Review: Arturia Pigments 3
With a sonic palette this versatile, Pigments 3 promises to bring a whole new splash of sonic colour to your projects and productions.
⊕ A masterpiece of UI and UX design
⊕ An additive oscillator that’s easy to use – what witchcraft is this?
⊕ Extensive selection of modulation sources
⊕ Innovative, intuitive modulation routing and control
⊖ Having so many toys to play with can become overwhelming
This excellent update to Arturia’s super-flexible and chameleon-like soft-synth will become a go-to instrument for sound designers, musicians and producers alike.
Arturia has built an impressive catalogue of products in recent years: slick audio interfaces with innovative features, controllers for modular and traditional MIDI-equipped gear, and an ever-growing range of stunning analogue hardware synths. The company’s still going strong on the soft-synth front too. And the company’s not just focused on replicas of classic synths, either.
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Their latest advance is Pigments 3, an update to Arturia’s so-called “Polychrome” software synthesizer.
At the heart of Pigments lies a pair of synth engines, each of which can operate in one of four modes: Analogue, Wavetable, Sample or, new in Pigments 3, Harmonic. The first of these is a powerful three-oscillator virtual analogue synth with FM and hard sync capabilities. It also sports a noise generator that can blend smoothly through three different colours of noise (red, white and blue), and be used as an FM source for the oscillators.
Wavetable is (no prizes for guessing) a wavetable synthesizer, and this has received an additional bank of 64 wavetables in this new version, focusing on metallic textures. In Sample mode, a Pigments engine can load up to six different samples, which you can trigger based on key range, velocity switching, round-robin, user selection, or just randomly. Furthermore, the engine allows the modification of the samples’ start, end and loop points, and features a granular synthesis mode, perfect for creating complex, constantly evolving pads and textures.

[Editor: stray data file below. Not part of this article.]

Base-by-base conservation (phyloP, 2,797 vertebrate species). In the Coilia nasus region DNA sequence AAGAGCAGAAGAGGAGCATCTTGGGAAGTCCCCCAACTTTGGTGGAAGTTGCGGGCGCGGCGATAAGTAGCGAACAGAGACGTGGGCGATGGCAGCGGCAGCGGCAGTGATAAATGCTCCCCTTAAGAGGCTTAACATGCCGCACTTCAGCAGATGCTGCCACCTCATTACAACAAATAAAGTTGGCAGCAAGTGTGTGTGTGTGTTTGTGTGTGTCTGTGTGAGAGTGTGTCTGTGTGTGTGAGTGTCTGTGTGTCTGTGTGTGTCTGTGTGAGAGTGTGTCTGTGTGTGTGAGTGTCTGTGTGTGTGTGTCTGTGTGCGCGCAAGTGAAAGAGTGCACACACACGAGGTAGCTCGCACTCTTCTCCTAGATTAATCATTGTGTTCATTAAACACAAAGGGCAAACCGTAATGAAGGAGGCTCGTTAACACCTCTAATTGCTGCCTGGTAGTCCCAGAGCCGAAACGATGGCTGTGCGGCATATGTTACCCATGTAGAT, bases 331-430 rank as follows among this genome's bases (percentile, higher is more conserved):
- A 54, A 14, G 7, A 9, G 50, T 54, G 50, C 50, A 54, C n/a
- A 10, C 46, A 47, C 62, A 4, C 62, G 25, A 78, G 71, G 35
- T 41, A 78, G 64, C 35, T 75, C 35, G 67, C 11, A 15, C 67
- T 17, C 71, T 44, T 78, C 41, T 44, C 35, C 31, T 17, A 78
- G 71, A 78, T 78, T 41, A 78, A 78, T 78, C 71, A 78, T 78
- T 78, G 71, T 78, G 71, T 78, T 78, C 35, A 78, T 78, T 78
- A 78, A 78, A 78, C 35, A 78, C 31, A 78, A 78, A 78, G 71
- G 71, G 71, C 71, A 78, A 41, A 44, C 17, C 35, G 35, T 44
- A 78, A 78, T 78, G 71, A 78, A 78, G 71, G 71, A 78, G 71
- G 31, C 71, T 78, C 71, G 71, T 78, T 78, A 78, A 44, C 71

Finally, we come to the all-new Harmonic mode, which generates its sound using additive synthesis. Although notorious for being difficult to work with, Arturia’s take on additive synthesis is astonishingly easy to use and can be wonderfully expressive. Key to this is the Harmonic oscillator’s Spectrum section that imprints different patterns of amplitude variation on the oscillator’s partials (of which it can generate up to 512), thereby reshaping the oscillator’s spectral profile. You can also control the panning of the odd and even partials to create some unique stereo oscillator effects.
Alongside Engines 1 and 2, Pigments 3 gains a new Utility engine. This provides a pair of noise generators and an analogue-style waveform oscillator that’s perfect for adding a bit of analogue depth to a sound without giving over one of the main two engines to the task. The same goes for the noise generators, which are sample-based, with a varied bank of nearly 60 built-in noise samples available.
Flexible filters & FX
Each oscillator engine has an output section that allows you to balance the amount of signal fed to each of Pigments’ two filters and adjust the overall output level. In addition, you can amplify or attenuate the level, meaning you can overdrive the filter input a bit, which the filters respond to in a very analogue-like fashion.
The specific response depends on which of the ten available models a filter is using. The first of these is a multi-mode model designed exclusively for Pigments, and which offers 14 different modes – four slopes of low-pass, four of high-pass, and three each of band-pass and notch filter. Of the remaining filter models, some are taken from Arturia’s V range of instruments, with models based on iconic filter designs by Buchla, Moog and Oberheim, and a new-to-Pigments Roland Jupiter 8 filter. Others, such as the 64dB/octave Surgeon filter and the voice-like Formant filter, are more specialised in their function.